Wednesday, March 15, 2017

History of the Irish Shamrock by Carol King

Photo courtesy CSU
The Irish shamrock (Irish: seamrog) is the most recognized symbol of the Irish. It has been symbolic of many things through the years. It was considered to be a sacred plant to the Druids of Ireland because its leaves formed a triad, and three is a mystical number in Celtic religion as well as many other religions. Supposedly, St. Patrick used it to illustrate the Holy Trinity to help convert Irish peoples to Christianity. 

In Ireland, all shamrocks are considered lucky and are worn and given as gifts on St. Patrick's Day. However, there is some disagreement among the Irish as to the exact plant, but most Irish growers will tell you that Trifolium repens, White Clover, is the plant most commonly known as a shamrock.   What we consider to be a common lawn weed, is a native of Ireland.  In Colorado, this Irish shamrock grows in our lawns, in prairies, pastures and foothills. If you enjoy clover honey, you can thank this lovely little plant.

Ever wonder where the expression “the wear’o the green” came from? In the 19th century, wearing a shamrock became a symbol of the Catholic underground after a government-led religious prosecution began against Catholics. One could get hung for “wear’o the green”!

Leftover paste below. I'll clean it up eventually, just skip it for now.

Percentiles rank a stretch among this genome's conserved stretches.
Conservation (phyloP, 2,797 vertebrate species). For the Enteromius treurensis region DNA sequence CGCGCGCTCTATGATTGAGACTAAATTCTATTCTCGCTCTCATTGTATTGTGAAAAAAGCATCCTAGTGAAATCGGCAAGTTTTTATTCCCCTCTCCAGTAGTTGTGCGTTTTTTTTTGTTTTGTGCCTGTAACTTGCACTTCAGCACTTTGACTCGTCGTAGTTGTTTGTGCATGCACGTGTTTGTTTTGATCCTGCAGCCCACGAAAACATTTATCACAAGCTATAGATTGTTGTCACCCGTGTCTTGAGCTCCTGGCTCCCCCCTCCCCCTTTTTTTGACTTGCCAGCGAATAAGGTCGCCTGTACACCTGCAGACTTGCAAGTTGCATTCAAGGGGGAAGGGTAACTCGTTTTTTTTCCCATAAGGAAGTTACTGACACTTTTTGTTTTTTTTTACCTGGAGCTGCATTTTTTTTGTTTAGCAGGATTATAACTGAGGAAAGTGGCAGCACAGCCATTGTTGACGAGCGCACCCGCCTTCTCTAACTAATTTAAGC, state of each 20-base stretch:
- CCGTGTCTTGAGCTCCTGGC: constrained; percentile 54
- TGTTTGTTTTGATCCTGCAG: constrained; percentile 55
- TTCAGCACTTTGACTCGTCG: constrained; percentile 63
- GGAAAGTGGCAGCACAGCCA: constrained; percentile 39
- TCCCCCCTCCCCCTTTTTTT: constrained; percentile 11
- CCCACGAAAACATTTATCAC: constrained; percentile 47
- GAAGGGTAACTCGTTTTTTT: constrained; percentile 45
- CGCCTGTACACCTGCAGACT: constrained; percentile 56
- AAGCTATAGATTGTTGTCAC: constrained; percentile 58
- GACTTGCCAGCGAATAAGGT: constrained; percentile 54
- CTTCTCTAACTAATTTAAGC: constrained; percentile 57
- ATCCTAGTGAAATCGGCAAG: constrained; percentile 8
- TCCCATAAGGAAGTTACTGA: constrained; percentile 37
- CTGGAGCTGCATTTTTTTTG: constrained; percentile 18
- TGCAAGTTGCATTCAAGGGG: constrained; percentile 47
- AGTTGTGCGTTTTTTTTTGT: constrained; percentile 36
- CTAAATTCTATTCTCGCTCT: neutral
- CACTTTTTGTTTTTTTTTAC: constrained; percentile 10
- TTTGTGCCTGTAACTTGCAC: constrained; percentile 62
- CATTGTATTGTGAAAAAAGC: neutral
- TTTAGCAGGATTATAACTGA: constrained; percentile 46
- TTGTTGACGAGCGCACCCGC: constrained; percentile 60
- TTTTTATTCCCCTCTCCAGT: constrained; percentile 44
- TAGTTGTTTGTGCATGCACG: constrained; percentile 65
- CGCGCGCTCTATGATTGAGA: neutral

“O Paddy dear, and did you hear the news that going round?
The shamrock is forbid by law to grow on Irish ground;
St. Patrick's Day no more we'll keep, his colours can't be seen,
For there's a bloody law against the wearing of the green.”
-Dion Bouicaul

Today the plants we associate with St Patrick’s Day and are usually sold as “shamrocks” are actually wood sorrel or Oxalis. The Oxalis is very easy to grow. Check here for growing tips.

Here’s a wish for a very Happy St. Patrick’s Day from all of us at the Jefferson County CSU Extension and this Irish Shamrock blessing:

May your thoughts be as glad as the shamrocks,
May your heart be as light as a song,
May each day bring you bright, happy hours,
That stay with you all the year long.”